Restrictive agreements that fulfil the conditions pursuant to the previous paragraph are not submitted to the Commission for exemption.
Agreements of minor importance
Agreements of minor importance are those made by undertakings with total market share on the relevant market of goods and services on the territory of the Republic of Serbia that does not exceed:
- 10% share, if the agreement participants operate at the same level of the chain of production and trade (horizontal agreements)
- 15% share, if the agreement participants are at different levels of production and trading chain (vertical agreements)
- 10% share, if the agreement has the features of both horizontal and vertical agreements, or where it is difficult to determine whether the agreement is vertical or horizontal
- 30% share, in case of agreements with similar influence on the market made by different undertakings, if the individual market share of each of them does not exceed 5per cent on each separate market, on which the effects of the agreement are manifested.
Agreements of minor importance are allowed unless the purpose of the horizontal agreement is determination of prices or limitation of production or sale, or the division of the supply market, as well as if the purpose of the vertical agreement is determination of prices, or the division of the market.
Abuse of a dominant position
Dominant position on the market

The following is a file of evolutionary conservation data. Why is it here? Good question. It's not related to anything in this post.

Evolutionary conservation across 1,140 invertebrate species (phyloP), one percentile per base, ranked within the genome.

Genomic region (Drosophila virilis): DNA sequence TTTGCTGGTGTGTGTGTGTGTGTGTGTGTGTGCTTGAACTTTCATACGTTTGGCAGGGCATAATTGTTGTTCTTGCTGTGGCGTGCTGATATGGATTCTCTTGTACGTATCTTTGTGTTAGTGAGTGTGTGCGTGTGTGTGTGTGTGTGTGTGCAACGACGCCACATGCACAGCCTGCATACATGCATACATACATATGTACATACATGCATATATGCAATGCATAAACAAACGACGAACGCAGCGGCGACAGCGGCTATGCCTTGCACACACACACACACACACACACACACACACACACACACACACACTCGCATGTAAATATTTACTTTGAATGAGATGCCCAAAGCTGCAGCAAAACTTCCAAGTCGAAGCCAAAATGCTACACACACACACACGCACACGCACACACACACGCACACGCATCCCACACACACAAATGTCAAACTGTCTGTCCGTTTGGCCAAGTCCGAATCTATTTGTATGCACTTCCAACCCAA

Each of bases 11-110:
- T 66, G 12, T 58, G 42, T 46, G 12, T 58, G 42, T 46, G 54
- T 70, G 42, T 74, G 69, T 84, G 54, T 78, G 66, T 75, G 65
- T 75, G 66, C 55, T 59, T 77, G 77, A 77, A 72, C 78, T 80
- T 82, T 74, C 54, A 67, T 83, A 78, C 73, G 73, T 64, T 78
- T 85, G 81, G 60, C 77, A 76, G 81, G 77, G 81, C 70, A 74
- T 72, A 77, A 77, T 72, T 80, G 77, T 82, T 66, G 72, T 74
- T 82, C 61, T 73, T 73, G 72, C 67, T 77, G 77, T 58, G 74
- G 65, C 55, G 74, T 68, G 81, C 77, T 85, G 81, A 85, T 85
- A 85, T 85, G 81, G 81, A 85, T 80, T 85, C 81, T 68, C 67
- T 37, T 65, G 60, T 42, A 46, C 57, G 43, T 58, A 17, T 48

Dominant position in a relevant market is deemed to be the position of an undertaking which, due to its market strength, may operate in the relevant market to a large extent independently in relation to the actual or potential competitors, customers, suppliers or consumers.
The market strength of such undertaking is determined in relation to the relevant economic and other indicators, in particular:
- Structure of the relevant market
- Market share of an undertaking whose dominant position is being determined, especially if greater than 40% of the determined relevant market
- Actual and potential competitors
- Economic and financial strength
- Degree of vertical integration
- Advantages in access to supply and distribution markets
- Legal or factual market access obstacles for other undertakings
- Strength of the buyer
- Technological advantages, intellectual property rights.
Two or more legally independent undertakings may have a dominant position if they are connected by economic links in such way that they jointly operate on the relevant market or act like one undertaking (collective dominance).
The burden of proof of a dominant position on the relevant market rests on the Commission.
Abuse of a dominant position
The abuse of a dominant position in the market shall be prohibited.
Abuse of a dominant position in the market is deemed to be:
- direct or indirect imposing of unjust purchase or sale price, or of other unfair business conditions
- limiting the production, market or technical development
- applying dissimilar conditions to equivalent transactions with other trading parties, thereby placing them at a competitive disadvantage
- conditioning the contract with the other party accepting additional obligations, which, by its nature or by commercial practice have no connection with the subject of the contract.